This article discusses the interconnectedness of funeral monuments built by and/or for women in post-Reformation England. This position paper argues that these artefacts are sites of women's authorship, and that monuments erected in locations often refer to or engage in conversation with those in sites at a great geographical distance. These monumental 'circles' enact the same kind of collaborative authorship that scholars have described in early modern literary coteries; like these circles, monumental circles foster and support women's authorship and social interaction.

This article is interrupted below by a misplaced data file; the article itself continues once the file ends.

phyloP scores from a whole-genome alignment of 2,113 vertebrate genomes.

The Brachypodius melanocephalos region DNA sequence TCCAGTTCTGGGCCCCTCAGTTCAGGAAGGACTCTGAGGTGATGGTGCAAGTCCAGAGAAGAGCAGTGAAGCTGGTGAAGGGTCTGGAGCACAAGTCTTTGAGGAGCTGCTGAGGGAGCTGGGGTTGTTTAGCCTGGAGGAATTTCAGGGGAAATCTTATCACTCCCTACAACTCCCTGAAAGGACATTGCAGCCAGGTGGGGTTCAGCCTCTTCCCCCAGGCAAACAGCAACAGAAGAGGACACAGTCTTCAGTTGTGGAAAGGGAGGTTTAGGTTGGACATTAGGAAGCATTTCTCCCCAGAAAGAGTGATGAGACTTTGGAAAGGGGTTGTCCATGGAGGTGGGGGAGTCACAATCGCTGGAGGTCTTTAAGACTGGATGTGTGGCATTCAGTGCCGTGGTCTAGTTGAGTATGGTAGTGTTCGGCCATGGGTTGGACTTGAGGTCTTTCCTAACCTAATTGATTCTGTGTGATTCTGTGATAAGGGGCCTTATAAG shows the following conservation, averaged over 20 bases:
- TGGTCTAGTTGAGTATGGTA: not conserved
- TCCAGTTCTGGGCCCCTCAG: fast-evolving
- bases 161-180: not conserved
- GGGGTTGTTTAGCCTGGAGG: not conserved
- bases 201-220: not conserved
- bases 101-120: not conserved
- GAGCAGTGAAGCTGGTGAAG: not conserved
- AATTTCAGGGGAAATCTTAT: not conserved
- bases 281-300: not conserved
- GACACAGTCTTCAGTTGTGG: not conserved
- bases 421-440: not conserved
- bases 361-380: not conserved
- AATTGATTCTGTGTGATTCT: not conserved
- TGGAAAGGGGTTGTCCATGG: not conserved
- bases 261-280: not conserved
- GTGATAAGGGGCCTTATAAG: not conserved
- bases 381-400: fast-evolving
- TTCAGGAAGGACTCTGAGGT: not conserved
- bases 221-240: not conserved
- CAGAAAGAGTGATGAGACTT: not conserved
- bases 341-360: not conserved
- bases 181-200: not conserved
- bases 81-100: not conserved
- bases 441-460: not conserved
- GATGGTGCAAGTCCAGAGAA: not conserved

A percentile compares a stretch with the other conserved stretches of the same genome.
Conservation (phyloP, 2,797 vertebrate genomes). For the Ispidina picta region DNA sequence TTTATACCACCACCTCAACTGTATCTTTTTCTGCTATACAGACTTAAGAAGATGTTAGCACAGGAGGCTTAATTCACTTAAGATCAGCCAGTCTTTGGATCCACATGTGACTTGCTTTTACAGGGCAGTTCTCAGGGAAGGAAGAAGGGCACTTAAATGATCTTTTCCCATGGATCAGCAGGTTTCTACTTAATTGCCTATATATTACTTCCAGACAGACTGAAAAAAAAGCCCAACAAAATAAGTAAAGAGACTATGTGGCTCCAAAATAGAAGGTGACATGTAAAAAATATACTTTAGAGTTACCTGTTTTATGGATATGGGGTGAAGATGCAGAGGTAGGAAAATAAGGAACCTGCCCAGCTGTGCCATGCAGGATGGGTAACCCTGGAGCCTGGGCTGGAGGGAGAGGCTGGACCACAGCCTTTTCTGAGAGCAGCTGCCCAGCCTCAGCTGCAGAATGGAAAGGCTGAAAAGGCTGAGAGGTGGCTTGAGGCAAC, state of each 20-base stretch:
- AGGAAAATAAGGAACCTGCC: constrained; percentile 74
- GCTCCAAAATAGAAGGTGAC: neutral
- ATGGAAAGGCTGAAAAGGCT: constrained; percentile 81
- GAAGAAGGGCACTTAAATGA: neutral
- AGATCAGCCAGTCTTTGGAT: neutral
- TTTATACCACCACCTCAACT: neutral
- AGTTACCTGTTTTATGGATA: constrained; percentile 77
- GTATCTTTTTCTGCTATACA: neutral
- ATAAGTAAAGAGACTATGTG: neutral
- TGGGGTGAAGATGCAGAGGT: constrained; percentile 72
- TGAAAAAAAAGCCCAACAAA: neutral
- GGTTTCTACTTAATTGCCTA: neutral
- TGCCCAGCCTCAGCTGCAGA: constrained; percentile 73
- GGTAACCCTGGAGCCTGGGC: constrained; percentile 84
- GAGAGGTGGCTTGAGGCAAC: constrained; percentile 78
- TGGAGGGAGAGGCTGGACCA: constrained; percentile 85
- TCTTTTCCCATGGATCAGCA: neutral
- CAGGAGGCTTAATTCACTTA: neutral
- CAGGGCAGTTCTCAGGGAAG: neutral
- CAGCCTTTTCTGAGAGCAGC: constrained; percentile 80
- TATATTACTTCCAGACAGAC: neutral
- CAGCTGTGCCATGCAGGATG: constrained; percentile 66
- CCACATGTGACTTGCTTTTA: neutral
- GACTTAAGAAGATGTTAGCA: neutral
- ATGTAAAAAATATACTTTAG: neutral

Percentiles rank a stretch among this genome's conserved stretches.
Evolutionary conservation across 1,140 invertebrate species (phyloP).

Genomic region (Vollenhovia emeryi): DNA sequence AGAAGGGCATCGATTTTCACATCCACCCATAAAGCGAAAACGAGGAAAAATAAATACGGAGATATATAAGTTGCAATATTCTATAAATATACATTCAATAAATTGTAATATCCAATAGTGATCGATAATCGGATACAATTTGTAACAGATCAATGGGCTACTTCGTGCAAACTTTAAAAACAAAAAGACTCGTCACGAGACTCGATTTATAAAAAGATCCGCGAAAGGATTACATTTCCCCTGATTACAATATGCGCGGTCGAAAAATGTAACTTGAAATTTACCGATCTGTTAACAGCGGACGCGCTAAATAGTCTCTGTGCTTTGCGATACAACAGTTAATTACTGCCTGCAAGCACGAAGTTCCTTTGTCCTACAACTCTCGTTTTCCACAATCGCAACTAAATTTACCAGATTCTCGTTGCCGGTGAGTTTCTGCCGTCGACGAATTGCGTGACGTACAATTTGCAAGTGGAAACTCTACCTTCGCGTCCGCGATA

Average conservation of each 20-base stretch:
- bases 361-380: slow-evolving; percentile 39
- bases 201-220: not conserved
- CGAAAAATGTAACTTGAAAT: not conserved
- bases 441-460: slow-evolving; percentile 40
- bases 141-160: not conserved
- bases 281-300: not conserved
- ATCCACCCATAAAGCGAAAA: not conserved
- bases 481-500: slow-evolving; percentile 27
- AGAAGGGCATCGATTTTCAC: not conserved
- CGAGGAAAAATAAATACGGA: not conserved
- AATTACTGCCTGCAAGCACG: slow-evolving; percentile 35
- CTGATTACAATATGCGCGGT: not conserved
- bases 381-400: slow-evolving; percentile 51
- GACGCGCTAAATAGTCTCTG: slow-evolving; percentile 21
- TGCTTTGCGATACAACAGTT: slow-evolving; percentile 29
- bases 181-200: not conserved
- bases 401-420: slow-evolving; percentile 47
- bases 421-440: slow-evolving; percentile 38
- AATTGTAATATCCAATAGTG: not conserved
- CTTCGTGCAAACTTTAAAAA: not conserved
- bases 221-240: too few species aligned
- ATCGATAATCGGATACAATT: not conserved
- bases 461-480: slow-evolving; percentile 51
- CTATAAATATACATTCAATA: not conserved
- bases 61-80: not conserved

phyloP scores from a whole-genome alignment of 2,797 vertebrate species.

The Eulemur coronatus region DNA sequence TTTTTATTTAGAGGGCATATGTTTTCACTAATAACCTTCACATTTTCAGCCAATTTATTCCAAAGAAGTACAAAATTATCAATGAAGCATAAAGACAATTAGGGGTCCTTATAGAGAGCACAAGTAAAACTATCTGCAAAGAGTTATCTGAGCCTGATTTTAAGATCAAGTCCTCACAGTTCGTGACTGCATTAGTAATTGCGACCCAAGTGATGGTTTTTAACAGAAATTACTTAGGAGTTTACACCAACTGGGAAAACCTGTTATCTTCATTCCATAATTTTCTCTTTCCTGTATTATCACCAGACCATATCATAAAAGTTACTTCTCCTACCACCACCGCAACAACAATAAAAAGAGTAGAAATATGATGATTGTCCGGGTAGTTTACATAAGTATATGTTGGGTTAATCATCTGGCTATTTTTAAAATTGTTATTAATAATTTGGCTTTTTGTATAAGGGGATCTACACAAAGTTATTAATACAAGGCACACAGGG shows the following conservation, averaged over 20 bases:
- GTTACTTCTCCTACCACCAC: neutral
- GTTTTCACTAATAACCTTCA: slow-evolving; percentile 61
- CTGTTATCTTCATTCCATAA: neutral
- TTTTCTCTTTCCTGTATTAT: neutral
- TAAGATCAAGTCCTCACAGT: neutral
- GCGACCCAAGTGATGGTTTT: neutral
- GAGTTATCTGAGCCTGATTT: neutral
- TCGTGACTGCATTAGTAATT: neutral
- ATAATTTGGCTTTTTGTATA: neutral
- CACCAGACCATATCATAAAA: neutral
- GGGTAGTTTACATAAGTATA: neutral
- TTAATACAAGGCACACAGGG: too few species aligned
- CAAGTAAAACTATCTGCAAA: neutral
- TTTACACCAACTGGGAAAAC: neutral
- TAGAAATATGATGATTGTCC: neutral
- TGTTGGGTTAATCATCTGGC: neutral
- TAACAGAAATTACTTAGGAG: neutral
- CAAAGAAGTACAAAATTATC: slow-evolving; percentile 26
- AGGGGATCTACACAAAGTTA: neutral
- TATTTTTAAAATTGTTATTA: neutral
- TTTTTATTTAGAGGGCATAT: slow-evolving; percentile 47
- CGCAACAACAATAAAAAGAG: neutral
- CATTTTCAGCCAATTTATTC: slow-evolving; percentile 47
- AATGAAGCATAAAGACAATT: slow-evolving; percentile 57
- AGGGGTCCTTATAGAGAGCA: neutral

|Number of pages||9|
|Journal||Early Modern Women: An Interdisciplinary Journal|
|Publication status||Published - 2009|
- early modern women
- women's authorship
- material culture